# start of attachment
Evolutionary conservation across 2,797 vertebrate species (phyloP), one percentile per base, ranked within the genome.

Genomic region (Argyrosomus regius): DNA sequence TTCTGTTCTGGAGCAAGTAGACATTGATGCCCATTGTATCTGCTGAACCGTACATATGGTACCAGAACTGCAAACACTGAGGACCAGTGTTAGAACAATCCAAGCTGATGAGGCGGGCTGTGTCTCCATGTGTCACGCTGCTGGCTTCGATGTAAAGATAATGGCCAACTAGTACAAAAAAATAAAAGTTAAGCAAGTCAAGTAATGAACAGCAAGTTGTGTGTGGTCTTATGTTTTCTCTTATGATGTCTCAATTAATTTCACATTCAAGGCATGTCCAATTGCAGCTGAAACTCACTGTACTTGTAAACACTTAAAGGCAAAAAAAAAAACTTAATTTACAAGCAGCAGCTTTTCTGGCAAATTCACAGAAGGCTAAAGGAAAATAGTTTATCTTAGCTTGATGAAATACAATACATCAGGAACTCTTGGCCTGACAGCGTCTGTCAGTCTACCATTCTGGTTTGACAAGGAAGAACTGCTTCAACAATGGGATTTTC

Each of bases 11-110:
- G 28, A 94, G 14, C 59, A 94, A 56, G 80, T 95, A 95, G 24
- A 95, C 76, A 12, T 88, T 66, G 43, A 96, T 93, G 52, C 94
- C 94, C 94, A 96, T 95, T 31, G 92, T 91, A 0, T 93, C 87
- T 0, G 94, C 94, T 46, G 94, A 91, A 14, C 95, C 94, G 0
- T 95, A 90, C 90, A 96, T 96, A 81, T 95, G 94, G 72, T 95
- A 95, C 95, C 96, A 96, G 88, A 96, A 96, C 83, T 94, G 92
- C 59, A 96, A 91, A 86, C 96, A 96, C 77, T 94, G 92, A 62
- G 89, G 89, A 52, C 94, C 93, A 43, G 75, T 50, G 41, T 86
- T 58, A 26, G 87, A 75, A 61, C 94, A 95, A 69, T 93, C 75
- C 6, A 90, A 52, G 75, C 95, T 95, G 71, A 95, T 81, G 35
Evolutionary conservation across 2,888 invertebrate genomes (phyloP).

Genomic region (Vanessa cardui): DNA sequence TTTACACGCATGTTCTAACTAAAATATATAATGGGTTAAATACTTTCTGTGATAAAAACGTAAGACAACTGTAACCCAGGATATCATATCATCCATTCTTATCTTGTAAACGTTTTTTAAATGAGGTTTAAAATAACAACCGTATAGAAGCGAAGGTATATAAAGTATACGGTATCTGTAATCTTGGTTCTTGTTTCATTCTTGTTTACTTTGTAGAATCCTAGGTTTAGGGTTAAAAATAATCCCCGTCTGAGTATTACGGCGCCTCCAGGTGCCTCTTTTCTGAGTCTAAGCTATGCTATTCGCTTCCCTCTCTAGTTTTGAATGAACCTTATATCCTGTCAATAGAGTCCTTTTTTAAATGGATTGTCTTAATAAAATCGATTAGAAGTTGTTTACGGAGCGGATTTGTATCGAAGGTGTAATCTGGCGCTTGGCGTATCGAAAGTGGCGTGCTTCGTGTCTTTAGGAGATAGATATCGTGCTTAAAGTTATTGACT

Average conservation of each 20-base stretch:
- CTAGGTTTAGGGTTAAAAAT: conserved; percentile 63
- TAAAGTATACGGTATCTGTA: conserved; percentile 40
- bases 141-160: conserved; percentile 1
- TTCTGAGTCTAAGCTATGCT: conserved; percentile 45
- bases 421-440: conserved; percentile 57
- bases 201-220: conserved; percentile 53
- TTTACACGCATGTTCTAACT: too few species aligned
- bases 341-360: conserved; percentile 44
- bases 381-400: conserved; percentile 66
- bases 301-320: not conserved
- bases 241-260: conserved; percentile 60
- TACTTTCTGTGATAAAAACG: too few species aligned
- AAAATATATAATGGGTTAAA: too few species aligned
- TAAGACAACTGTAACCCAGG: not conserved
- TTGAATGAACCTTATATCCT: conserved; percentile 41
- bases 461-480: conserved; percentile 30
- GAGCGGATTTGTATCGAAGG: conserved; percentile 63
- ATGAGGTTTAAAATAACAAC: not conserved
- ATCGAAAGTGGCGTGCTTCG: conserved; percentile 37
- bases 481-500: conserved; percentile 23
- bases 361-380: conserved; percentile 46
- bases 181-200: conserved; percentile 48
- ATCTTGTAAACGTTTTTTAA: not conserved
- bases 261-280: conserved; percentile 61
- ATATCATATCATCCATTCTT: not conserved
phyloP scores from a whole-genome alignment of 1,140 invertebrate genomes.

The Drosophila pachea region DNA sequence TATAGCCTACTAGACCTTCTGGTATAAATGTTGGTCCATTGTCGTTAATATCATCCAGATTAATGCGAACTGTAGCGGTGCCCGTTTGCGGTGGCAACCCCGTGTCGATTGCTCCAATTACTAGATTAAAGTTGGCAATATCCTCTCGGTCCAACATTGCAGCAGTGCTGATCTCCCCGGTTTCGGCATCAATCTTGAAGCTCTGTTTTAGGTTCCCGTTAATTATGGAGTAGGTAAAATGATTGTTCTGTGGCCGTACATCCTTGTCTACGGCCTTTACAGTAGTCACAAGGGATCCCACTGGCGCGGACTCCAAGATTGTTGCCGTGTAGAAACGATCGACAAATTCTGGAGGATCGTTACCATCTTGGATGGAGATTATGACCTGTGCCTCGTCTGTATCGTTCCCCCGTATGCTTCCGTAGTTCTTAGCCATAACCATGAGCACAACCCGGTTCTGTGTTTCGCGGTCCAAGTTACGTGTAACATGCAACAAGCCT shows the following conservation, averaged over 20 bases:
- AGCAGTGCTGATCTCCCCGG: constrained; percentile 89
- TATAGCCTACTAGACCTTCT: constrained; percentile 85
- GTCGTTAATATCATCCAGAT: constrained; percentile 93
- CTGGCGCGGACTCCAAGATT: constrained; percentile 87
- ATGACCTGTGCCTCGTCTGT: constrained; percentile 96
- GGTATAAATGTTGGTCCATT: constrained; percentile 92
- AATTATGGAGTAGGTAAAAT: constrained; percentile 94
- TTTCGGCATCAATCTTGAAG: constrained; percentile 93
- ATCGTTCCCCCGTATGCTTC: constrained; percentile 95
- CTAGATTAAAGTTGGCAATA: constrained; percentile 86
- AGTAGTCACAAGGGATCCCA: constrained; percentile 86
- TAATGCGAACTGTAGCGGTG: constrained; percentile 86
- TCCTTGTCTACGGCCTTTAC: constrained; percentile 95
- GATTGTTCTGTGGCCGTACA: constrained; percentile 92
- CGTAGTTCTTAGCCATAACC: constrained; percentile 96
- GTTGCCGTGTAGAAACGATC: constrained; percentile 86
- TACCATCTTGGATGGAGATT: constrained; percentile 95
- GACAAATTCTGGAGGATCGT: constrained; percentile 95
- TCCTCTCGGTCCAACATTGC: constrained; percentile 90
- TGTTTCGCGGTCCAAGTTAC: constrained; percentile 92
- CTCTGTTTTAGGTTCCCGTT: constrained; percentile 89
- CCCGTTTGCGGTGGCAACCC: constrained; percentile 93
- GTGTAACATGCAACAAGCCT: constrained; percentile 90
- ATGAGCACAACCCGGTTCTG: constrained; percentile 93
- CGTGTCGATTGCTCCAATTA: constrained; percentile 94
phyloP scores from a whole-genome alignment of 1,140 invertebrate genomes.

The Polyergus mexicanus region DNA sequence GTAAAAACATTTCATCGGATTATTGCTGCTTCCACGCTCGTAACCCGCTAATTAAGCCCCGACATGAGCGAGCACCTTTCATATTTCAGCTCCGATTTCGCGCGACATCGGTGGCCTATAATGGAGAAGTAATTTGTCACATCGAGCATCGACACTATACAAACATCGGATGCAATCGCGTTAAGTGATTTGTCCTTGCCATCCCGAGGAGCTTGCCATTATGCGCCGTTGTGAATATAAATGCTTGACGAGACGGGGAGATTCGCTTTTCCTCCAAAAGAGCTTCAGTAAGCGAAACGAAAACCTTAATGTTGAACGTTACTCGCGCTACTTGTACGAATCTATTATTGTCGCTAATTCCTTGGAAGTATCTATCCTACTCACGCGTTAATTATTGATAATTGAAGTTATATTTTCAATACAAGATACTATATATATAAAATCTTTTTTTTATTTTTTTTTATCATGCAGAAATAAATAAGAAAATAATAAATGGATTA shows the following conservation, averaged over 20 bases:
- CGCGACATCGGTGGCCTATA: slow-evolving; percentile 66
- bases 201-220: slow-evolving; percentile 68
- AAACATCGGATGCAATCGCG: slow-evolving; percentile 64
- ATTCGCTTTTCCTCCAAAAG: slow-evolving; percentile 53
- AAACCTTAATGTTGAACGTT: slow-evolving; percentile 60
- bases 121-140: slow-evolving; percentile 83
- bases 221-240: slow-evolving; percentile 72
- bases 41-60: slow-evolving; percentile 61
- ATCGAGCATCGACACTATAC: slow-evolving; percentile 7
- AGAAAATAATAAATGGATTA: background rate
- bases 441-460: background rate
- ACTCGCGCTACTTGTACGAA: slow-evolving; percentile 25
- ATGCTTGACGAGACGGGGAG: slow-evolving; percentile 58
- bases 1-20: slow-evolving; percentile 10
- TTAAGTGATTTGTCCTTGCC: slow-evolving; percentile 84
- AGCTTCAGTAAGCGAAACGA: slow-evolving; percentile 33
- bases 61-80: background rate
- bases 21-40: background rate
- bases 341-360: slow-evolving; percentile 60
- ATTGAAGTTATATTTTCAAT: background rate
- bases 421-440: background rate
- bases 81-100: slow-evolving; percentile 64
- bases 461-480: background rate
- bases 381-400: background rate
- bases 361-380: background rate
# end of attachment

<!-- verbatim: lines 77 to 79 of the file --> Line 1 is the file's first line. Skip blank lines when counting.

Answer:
- bases 221-240: slow-evolving; percentile 72
- bases 41-60: slow-evolving; percentile 61
- ATCGAGCATCGACACTATAC: slow-evolving; percentile 7